Saturday, March 26, 2011

Maya Isacowitz - Is it alright

Wednesday morning opened with a series of very unpleasant noises. First there was the alarm at 5:30 which woke me up from a dream, I remember thinking "not again" and quickly getting everyone into the stairway, then we heard the explosion, immediately afterwards we heard screams and then we started to hear ambulance sirens. It took me a while, but I fell asleep at around 8, only to be woken up by another hit at 9:30 and going through everything again. The whole day was pretty stressful, I'm usually a quick walker and noticed that this time I wasn't the only one. And then there was the news in the afternoon about the bomb in Jerusalem, where one (a Christian Scottish tourist who came to Israel to study Hebrew so that she could translate the bible to the language of Congo) was killed and 70 severely injured. Right now the scariest part is that we're all uncertain what's next and where we're going. I've always hated uncertainty. This is a really beautiful song, and I especially love the violin part. Maya is supposed to perform at the wonderful Jacob's Ladder folk festival in May, and I plan on going and catching her act, but of course who knows what will be in May. Who knows what will be tomorrow.

Saturday, March 19, 2011

Gilad Segev and Madboojah Project-Hannah'leh was confused

It's Purim! Although it's a bit hard to celebrate with all the bad news in the world and over here not to mention waking up to hear the terrible news about 49 (!!) mortar bombs fired from Gaza into the Negev which adds further tension to what seems like a pre-war, we can still try. And what better way than this hit that even wallflowers like me will rush to the dancefloor to dance to. If it sounds a bit old-fashioned that's because it's a cover (making it all the more perfect for Purim) to a 1974 song by "The sounds of the grapevine" which is Mizrahi music in it's truest sense and just as good as this update. The song is part of the "2 sides to a coin" project in which rock and Mizrahi musicians "switch sides". I think it's a wonderful idea that helps, even if slightly, to fizzle the tension between the two groups. Of course, it doesn't always work but in this case there's no doubt that it does. Gilad Segev pleasantly surprises because I'm used to much mellower (and mainstream) songs from him and you can't go wrong with the amazing Madboojah Project. Hoping that Haman won't bother us anytime soon.

We came here together from Afula
On the Friday train
I have a salted fish in my plate
And a hairdo on my head
And on me a Sabbath dress
With a leather wallet in my hand
Oh Mother, how nice it is
Yehuda promised her
That he'll keep her faith
Like before the wedding

Honeymoon before the wedding
Tar after the honey
The groom wants to be a father
A son from Hannah'leh he demanded
Hannah'leh told him feh
It's completely unfair
I don't care
If you want a boy or girl
Go have one alone
Because the individual has freedom

Friday Tartzat Parashat Vayomer
A circumcision was in town
A feast was given like the king's hand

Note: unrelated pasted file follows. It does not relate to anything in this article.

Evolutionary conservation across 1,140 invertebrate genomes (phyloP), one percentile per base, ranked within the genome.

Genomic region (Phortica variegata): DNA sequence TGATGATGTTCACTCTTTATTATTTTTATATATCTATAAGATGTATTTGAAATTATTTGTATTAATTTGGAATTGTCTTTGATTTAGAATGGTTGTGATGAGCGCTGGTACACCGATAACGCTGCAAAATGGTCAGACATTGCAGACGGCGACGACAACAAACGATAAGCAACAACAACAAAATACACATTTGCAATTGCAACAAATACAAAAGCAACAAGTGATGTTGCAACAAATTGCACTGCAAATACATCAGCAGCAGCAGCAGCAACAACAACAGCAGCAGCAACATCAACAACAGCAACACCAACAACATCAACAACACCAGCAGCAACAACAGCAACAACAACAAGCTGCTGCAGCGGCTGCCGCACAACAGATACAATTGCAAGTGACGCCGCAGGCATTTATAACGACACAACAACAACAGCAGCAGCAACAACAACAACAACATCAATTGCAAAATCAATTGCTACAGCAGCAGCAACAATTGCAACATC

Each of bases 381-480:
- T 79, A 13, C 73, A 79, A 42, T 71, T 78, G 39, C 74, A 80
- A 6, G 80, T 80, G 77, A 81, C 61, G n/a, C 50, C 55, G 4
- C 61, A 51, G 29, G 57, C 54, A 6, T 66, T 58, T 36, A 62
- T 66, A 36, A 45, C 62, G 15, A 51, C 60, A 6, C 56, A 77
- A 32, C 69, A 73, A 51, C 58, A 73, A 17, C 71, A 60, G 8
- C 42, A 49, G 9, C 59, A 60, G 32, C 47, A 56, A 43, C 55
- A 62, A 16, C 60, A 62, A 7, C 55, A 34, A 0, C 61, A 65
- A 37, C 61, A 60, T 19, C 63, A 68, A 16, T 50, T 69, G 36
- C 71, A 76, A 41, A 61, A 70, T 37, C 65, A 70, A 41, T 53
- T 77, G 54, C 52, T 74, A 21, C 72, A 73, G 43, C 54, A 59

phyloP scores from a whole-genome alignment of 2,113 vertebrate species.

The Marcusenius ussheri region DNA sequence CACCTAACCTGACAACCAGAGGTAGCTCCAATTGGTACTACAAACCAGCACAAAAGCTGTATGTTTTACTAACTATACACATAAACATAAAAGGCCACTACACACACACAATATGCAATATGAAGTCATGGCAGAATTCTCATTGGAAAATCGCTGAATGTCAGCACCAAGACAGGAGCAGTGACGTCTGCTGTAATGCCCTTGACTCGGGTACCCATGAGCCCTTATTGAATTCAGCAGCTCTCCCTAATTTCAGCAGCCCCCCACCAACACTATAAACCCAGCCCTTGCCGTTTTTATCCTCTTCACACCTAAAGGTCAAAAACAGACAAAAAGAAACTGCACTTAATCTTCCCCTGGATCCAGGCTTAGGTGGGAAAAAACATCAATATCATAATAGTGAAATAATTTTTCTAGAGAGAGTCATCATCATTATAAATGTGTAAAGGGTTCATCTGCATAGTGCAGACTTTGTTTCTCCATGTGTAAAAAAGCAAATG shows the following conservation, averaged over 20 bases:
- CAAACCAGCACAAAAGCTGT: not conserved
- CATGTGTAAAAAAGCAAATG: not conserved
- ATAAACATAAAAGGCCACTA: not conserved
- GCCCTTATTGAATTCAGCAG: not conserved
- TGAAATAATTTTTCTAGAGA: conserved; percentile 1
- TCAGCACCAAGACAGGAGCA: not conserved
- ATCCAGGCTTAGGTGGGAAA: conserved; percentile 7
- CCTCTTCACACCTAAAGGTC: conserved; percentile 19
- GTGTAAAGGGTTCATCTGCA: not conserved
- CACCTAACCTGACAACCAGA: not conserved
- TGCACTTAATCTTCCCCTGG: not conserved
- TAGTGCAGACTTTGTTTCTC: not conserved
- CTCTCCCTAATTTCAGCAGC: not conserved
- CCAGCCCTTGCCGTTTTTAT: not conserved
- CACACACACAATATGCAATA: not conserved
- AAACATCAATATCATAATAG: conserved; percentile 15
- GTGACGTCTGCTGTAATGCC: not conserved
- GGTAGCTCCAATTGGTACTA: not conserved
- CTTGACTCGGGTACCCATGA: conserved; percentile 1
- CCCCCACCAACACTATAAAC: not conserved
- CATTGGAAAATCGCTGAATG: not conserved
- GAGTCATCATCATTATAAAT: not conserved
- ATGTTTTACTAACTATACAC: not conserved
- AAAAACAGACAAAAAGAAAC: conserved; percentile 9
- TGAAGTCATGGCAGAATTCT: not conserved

And congratulations to the man
Hannah'leh was confused
No way a circumcision
And she was still a virgin
But the husband didn't remember
How he came to have a boy
And it was late to celebrate

They brought the son to the Rabbi
And told him Rabbi take
She says it's not mine
And he says it is yours
So the Rabbi was interested
They both denied the son
And this is'nt possible
We'll wait until he grows up
And then from his mouth we'll ask him
Where did you come from you disgrace

Saturday, March 12, 2011

Tal Cohen Shalev-Heartaches and Ashes

This has been quite a tragic weekend. On Friday, I heard from someone that there was a Tsunami in Japan and that many people were killed but I didn't quite "get" what happened. Only when I saw the pictures on the news, which looked like scenes even a top Hollywood disaster movie wouldn't have the budget for, did I realize the enormity of the disaster. Suddenly I realized that in every house that was effortlessly swept away, every car, there were people and a life. Then I woke up today to find out that an innocent family in Shomron was brutally murdered including a 3 yr old and 5-month baby who were stabbed to death. I don't want to get into politics, but a murder is a murder and it's very heartbreaking. This song may be talking about something completely different, but I felt like choosing it. I had the honour of seeing Tal Cohen Shalev in an intimate concert a while ago and I still remember how everything just stopped and I felt goosebumps on my arms. Hoping for a peaceful week.

Saturday, March 5, 2011

Noam Rotem-Kain

After a very long tour of his excellent last album "Help on the Way" Noam Rotem is back with a new album and this is his 2nd single. I've always liked Noam's songs because they sound so honest and the music is great. I liked Noam's melancholic songs, but it's great to hear him in an energetic song like this one. I'm very curious how the rest of his upcoming album will be and hope I'll be able to see him live especially with songs like this.

On red roads on the way to you
Obscuring signs inside, on the hands
Who seeds a wind harvests a storm
I'm not sure what else she said

Swaying in the summer wind
And the taste of your kisses chases me
You called me Kain, from me you came and you'll come back to me
I've already forgiven you, when will you forgive yourself?

I hear a sound in the skies
Confess my love, come close to me
But I'm sunk up to my neck
The sweet temptation leaves a sour taste

Maybe I went too far?
I went too far
And you called me Kain

I'm hungry and tired, I'm thirsty for you
Leaning on a wall that was once home
A light blinds me consciously
Only a kiss on the forehead is left

Swaying in the summer wind
And the salt in your tears burns me
You called me Kain, from me you came and you'll come back to me
I've already forgiven you, when will you forgive yourself?